The streets are paved with gold. Not along the Mexican border where they will soon be blocked by Trump’s “bigly” wall to deter “bad hombres” from entering “the land of the free”, but in the fictional town of Saint Cecilia (named after the patron saint of music) where once a year on The Day of the Dead gold petals rather than gold bars form a bridge between this world and the next. Those who remain alive in the memory of friends and family can cross ‒ so long as said friends and family place a photograph by their graves. No photograph, no entry. No memory, “the final death” where they are gone and forever forgotten.
Having inadvertently slipped into the after-world after breaking into the mausoleum of Ernesto de la Cruz (Benjamin Bratt), the most beloved singer in Mexico’s history, 12-year-old aspiring musician Miguel (Anthony Gonzales) uncovers a few home truths about his family, his hero and himself as he attempts to return to the land of the living by receiving a musician’s blessing from the man who urges him to seize the moment and follow his dreams rather than follow the rules.
But why a “musician’s blessing” from an illusive star in an ivory tower whom he believes to be his father? All his other relatives, both those who have crossed and those with their feet on terra firma, banished all music from their lives (and deaths) after Miguel’s great, great-grandfather abandoned his family ‒ for pluck sake! Pluck referring to the guitar on his back and the songs in his heart which he wanted to share with the world and his wife rather than his own wife and kids.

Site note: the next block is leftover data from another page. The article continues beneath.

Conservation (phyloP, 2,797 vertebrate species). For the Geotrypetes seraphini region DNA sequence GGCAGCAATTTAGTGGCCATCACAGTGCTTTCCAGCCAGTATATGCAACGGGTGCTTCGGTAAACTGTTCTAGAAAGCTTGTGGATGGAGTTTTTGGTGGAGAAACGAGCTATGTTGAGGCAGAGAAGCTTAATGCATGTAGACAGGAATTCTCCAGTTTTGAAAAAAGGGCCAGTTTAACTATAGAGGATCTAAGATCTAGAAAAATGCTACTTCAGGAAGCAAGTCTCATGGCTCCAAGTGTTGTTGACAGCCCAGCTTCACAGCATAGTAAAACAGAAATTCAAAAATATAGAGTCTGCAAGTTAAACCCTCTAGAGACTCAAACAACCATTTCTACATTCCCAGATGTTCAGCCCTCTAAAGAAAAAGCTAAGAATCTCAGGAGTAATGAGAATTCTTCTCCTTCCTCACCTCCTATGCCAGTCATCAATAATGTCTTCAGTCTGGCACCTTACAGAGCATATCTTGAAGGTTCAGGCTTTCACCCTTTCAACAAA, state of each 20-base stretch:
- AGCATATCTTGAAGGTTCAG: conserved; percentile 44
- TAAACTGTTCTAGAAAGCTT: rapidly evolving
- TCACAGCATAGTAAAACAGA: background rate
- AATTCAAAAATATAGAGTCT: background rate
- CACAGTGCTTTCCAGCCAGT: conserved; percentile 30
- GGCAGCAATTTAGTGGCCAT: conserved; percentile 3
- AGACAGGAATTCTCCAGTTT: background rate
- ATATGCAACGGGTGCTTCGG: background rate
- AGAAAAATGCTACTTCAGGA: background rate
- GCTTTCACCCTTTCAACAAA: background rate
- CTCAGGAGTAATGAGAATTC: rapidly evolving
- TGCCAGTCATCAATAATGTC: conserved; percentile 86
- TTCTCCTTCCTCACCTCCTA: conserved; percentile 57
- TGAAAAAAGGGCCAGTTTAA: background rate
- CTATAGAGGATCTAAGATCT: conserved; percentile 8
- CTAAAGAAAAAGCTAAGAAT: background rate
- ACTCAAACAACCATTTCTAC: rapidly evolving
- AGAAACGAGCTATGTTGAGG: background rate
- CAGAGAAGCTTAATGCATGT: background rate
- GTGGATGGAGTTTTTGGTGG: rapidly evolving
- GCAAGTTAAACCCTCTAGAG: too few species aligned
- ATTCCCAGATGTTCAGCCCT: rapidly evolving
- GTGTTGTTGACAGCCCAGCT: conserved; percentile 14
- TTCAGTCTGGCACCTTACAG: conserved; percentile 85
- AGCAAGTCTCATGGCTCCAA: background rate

Directed by Lee Unkrich (Toy Story 3) and Adrian Molina, the latter of whom co-wrote the screenplay with Matthew Aldrich, Coco is a blast of colour and noise from beginning to end. The after-world painted as a sort of Las Vegas on steroids: psychedelic and rambunctious; populated with 24 hour party people and winged dragons which ferry high-spirited rag-and-bone men from one world to the next like Red Bull-fuelled Ubers. And the score by the Oscar-winning composer of Up, Michael Giacchino, is equally high-octane stuff. Though the film’s main number “Remember Me”, nominated for Best Original Song, plucks both guitar and heart-strings.
Billed as a PG, Coco is perhaps more suited to older children than kids and tots for the plot is fast-moving and far from simple. “A little less conversation, a little more non-action, please” wouldn’t have gone amiss. And there are enough veiled references to adult humour to keep mums and dads happy. The best example of which is a saucy exchange between Gael García Bernal’s Héctor and his friend Chicharrón who is on the cusp of “the final death”. “Her knuckles, they drag on the floor,” croons Héctor. “Those aren’t the words,” complains Chicharrón. To which the former replies, “There are children present.” Indeed there are. But so too are themes of family and friendship, dreams and determination, and unlike Trump’s America the building of bridges rather than walls.